The issue involved in the present suit is the narrow one of whether the deficiency assessment was unauthorized and void as contended by plaintiff, its theory being that because of the pendency of the 1972 refund suit the only method available to the Government to assert its lien for the additional 1970 taxes was by counterclaim in the then pending action.

Section 7422(e), to the extent here relevant, provides that if the Secretary or his delegate prior to the trial of a suit brought by a taxpayer in the district court for recovery of any income tax mails a notice to a taxpayer that a deficiency has been determined in respect of the claim which is the subject matter of the taxpayer's suit, the proceedings in the taxpayer's suit shall be stayed during the period of time in which the taxpayer may file a petition *369 with the Tax Court for a redetermination of the asserted deficiency and for 60 days thereafter. If the taxpayer files a petition with the Tax Court, the district court loses jurisdiction of the taxpayer's suit, but if the taxpayer does not file a petition with the Tax Court for a redetermination of the asserted deficiency, "the United States may counterclaim in the taxpayer's suit * * * within the period of the stay of proceedings notwithstanding that the time for such pleading may have otherwise expired."

Applying this statute to the admitted facts, it appears that prior to the hearing of the 1972 action brought by plaintiff for the recovery of the alleged overpayment of its 1970 income tax, there was mailed to the taxpayer the required 90-day notice of the proposed deficiency assessment and that by reason thereof proceedings in the suit were stayed for the 90-day period plus an additional 60-day period or until January 29, 1973. No petition for redetermination of the asserted deficiency having been filed with the Tax Court within the 90-day period allowed, the Commissioner assessed the amount of the proposed deficiency.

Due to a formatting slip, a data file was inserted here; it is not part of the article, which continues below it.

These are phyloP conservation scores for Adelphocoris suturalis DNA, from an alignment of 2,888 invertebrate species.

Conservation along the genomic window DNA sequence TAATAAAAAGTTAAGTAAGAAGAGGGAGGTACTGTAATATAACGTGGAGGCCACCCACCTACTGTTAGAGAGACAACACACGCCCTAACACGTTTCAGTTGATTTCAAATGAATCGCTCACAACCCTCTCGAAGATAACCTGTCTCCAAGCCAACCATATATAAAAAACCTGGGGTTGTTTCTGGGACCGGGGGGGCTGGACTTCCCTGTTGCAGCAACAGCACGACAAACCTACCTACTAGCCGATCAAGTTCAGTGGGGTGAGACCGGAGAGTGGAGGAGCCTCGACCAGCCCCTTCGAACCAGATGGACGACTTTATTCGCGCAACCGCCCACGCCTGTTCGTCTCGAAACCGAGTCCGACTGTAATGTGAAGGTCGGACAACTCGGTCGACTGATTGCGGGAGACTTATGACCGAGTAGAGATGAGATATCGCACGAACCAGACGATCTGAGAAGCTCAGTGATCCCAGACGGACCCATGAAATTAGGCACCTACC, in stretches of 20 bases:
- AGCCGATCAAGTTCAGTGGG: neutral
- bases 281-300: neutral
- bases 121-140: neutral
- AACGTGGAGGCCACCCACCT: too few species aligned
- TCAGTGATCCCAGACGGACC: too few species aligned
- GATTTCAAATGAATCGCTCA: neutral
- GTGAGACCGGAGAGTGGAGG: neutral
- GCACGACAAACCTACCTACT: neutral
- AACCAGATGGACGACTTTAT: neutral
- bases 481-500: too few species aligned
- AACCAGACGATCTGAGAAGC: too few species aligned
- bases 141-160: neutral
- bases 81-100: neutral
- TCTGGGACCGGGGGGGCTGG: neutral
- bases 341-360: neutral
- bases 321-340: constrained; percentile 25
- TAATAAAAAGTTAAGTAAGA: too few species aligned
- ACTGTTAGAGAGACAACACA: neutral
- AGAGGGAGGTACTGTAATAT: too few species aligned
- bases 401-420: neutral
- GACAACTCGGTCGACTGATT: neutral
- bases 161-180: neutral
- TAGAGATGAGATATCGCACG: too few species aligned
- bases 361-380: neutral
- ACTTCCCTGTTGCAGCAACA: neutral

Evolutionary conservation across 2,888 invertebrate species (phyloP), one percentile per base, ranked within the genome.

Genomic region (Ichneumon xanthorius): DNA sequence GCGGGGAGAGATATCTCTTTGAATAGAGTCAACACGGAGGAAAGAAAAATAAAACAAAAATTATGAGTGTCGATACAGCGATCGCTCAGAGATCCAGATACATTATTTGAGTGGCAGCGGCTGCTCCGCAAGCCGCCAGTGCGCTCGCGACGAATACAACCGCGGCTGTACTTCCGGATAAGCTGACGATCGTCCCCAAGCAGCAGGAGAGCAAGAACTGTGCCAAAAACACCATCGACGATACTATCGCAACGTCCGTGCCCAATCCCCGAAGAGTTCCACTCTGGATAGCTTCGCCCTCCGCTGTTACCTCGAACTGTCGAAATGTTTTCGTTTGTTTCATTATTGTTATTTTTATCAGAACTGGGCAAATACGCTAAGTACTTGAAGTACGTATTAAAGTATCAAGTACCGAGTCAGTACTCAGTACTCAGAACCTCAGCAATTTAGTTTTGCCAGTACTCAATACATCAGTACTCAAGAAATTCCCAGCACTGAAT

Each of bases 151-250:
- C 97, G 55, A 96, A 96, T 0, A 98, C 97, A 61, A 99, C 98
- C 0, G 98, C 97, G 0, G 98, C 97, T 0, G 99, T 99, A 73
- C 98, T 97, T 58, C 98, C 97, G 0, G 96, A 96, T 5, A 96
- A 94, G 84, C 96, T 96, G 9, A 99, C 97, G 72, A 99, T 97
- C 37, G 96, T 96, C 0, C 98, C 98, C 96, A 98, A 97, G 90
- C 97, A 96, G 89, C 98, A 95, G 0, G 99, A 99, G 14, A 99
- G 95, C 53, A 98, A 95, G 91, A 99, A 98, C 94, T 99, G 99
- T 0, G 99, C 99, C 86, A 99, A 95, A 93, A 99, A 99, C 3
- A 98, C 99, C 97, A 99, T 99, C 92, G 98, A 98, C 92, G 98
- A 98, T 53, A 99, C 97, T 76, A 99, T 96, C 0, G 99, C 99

The United States had the right, until January 29, 1973, to counterclaim in the action. However, no counterclaim was filed "within the period of the stay of proceedings," for the rather obvious reason that inasmuch as plaintiff had already paid the full amount of the assessment, a counterclaim would have been an exercise in futility. Nevertheless, plaintiff argues that the provisions of Section 7422(e), properly construed, forbid the assessment of a deficiency during the pre-trial pendency of a suit for refund, and mandate collection only by means of a counterclaim, and on that premise contends that the January 15, 1973 assessment was wholly void, thereby entitling plaintiff to summary judgment for the amount it had paid under protest. We do not agree.

Section 6213(c), 26 U.S.C., provides that if the taxpayer does not file a petition with the Tax Court within the prescribed 90-day period, "the deficiency, notice of which has been mailed to the taxpayer, shall be assessed, and shall be paid upon notice and demand from the Secretary or his delegate." Thus, assessment followed by notice and demand (See Section 6303, 26 U.S.C.) is expressly required, with no exception as to pending lawsuits.